The guard at the gate of the Bhagat Phool Singh Mahila Vishwavidyalaya (BPS) at Khanpur Kalan in Sonepat district, 100 km north-west of Delhi, wanted to know my husband’s name to be entered into an official register that marks the entry and exit of visitors to this “only women, rural, multi-faculty residential university in the country providing education from K.G. to PhD”.
A brief argument ensued and the husband’s name was eventually left out. Inside, the campus includes a school of engineering and sciences, an institute of teacher training and research, and a polytechnic. The university, including the Kanya Gurukul Senior Secondary School that it runs, has 7,000 students, all girls and women, mostly from neighbouring villages.
The university was established in 2006 and in September 2016, along with UNDP, set up a career counselling and guidance centre. “Our students come from nearby villages,” said Suman Dalal, the nodal officer for UNDP at the university. “They want jobs but there aren’t a lot of opportunities near where they live.”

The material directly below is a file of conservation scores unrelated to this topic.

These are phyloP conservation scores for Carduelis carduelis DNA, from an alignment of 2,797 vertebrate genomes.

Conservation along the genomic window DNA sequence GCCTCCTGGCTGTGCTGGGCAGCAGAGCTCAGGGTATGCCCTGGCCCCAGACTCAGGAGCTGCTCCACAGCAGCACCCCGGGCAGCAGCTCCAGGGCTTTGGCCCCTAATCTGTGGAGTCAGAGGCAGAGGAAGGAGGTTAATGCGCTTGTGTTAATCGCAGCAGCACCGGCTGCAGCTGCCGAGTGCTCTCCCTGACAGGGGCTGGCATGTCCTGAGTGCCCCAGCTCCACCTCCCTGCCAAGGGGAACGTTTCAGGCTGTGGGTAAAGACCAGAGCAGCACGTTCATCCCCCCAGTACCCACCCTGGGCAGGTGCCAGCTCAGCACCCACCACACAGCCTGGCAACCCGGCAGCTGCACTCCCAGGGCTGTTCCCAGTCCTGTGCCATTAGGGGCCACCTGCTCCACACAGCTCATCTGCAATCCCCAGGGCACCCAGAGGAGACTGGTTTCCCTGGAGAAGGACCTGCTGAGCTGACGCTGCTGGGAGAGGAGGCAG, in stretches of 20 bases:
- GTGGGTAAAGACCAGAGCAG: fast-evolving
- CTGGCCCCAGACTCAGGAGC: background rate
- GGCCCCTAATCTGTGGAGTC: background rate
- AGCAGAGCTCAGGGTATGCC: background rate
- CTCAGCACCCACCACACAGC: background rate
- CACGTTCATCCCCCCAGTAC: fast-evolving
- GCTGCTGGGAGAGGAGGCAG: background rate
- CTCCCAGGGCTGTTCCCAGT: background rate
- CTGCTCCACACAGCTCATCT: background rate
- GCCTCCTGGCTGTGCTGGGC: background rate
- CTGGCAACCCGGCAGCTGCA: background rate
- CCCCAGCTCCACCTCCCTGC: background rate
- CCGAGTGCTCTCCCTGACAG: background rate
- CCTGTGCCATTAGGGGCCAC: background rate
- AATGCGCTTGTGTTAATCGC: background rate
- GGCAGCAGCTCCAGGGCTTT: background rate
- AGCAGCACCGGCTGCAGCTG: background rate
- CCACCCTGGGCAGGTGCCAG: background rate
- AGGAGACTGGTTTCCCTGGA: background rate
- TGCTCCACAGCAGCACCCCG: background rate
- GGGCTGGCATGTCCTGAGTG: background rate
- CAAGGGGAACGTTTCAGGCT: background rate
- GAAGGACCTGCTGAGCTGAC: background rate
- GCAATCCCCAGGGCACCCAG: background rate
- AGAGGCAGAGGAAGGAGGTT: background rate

The girls themselves, but more often their parents, are simply not prepared to relocate so far just for jobs, said Dalal. Their chief concern: How are we going to commute so far from home?
“If we want to help women get jobs and placements, we have to teach them to drive at least a two-wheeler, which they can perhaps afford to buy at some stage,” said Kanta Singh.
And so, it was with this knowledge that the Disha project, a partnership between UNDP and India Development Foundation, supported by the IKEA Foundation, entered into a collaboration with Hero MotoCorp, the two-wheeler manufacturer, the Haryana government and the university.
Starting in June 2017, the university’s scooter-driving school has been such a success, said Vijay Sethi, who heads Hero's CSR (corporate social responsibility) initiative, adding that the company has started similar initiatives in five other states including Rajasthan, Uttar Pradesh, Uttarakhand, Andhra Pradesh and Telangana. Hero is also a collaborator at the police academy at Madhuban.
Gradually, men have stopped staring